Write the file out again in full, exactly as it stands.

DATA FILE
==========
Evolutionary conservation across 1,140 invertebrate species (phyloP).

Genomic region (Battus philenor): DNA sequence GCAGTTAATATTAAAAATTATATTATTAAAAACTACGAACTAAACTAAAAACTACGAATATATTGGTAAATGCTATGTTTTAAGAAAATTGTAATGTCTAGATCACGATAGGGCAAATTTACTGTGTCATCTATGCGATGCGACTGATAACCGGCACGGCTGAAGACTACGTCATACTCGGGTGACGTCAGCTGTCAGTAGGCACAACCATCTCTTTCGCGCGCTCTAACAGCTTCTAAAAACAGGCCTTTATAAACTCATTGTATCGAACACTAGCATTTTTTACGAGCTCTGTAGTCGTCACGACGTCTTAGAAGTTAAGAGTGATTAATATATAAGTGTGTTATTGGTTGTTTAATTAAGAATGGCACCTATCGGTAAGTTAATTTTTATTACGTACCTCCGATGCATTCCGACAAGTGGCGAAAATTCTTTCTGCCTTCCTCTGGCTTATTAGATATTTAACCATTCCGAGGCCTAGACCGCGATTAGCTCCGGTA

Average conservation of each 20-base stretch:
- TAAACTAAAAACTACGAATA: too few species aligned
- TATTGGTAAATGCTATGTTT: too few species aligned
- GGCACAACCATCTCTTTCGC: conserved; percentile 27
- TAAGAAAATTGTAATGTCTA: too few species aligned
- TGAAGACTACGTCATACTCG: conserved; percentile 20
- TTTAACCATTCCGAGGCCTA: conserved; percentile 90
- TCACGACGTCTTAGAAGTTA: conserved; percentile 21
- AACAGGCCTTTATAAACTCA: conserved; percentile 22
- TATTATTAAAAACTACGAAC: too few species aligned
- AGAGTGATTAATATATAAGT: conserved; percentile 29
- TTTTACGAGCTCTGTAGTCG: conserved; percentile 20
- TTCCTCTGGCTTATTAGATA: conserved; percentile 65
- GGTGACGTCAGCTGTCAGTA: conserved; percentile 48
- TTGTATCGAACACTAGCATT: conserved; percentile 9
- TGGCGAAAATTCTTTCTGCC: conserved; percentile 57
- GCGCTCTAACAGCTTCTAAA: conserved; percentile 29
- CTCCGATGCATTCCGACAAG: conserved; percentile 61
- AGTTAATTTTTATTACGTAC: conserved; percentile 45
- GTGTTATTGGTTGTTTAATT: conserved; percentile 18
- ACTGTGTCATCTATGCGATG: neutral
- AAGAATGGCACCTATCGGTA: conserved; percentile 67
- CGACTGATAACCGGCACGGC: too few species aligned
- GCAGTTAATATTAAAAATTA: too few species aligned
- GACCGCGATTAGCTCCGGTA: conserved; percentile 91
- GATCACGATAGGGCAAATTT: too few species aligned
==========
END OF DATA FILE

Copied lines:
Evolutionary conservation across 1,140 invertebrate species (phyloP).

Genomic region (Battus philenor): DNA sequence GCAGTTAATATTAAAAATTATATTATTAAAAACTACGAACTAAACTAAAAACTACGAATATATTGGTAAATGCTATGTTTTAAGAAAATTGTAATGTCTAGATCACGATAGGGCAAATTTACTGTGTCATCTATGCGATGCGACTGATAACCGGCACGGCTGAAGACTACGTCATACTCGGGTGACGTCAGCTGTCAGTAGGCACAACCATCTCTTTCGCGCGCTCTAACAGCTTCTAAAAACAGGCCTTTATAAACTCATTGTATCGAACACTAGCATTTTTTACGAGCTCTGTAGTCGTCACGACGTCTTAGAAGTTAAGAGTGATTAATATATAAGTGTGTTATTGGTTGTTTAATTAAGAATGGCACCTATCGGTAAGTTAATTTTTATTACGTACCTCCGATGCATTCCGACAAGTGGCGAAAATTCTTTCTGCCTTCCTCTGGCTTATTAGATATTTAACCATTCCGAGGCCTAGACCGCGATTAGCTCCGGTA

Average conservation of each 20-base stretch:
- TAAACTAAAAACTACGAATA: too few species aligned
- TATTGGTAAATGCTATGTTT: too few species aligned
- GGCACAACCATCTCTTTCGC: conserved; percentile 27
- TAAGAAAATTGTAATGTCTA: too few species aligned
- TGAAGACTACGTCATACTCG: conserved; percentile 20
- TTTAACCATTCCGAGGCCTA: conserved; percentile 90
- TCACGACGTCTTAGAAGTTA: conserved; percentile 21
- AACAGGCCTTTATAAACTCA: conserved; percentile 22
- TATTATTAAAAACTACGAAC: too few species aligned
- AGAGTGATTAATATATAAGT: conserved; percentile 29
- TTTTACGAGCTCTGTAGTCG: conserved; percentile 20
- TTCCTCTGGCTTATTAGATA: conserved; percentile 65
- GGTGACGTCAGCTGTCAGTA: conserved; percentile 48
- TTGTATCGAACACTAGCATT: conserved; percentile 9
- TGGCGAAAATTCTTTCTGCC: conserved; percentile 57
- GCGCTCTAACAGCTTCTAAA: conserved; percentile 29
- CTCCGATGCATTCCGACAAG: conserved; percentile 61
- AGTTAATTTTTATTACGTAC: conserved; percentile 45
- GTGTTATTGGTTGTTTAATT: conserved; percentile 18
- ACTGTGTCATCTATGCGATG: neutral
- AAGAATGGCACCTATCGGTA: conserved; percentile 67
- CGACTGATAACCGGCACGGC: too few species aligned
- GCAGTTAATATTAAAAATTA: too few species aligned
- GACCGCGATTAGCTCCGGTA: conserved; percentile 91
- GATCACGATAGGGCAAATTT: too few species aligned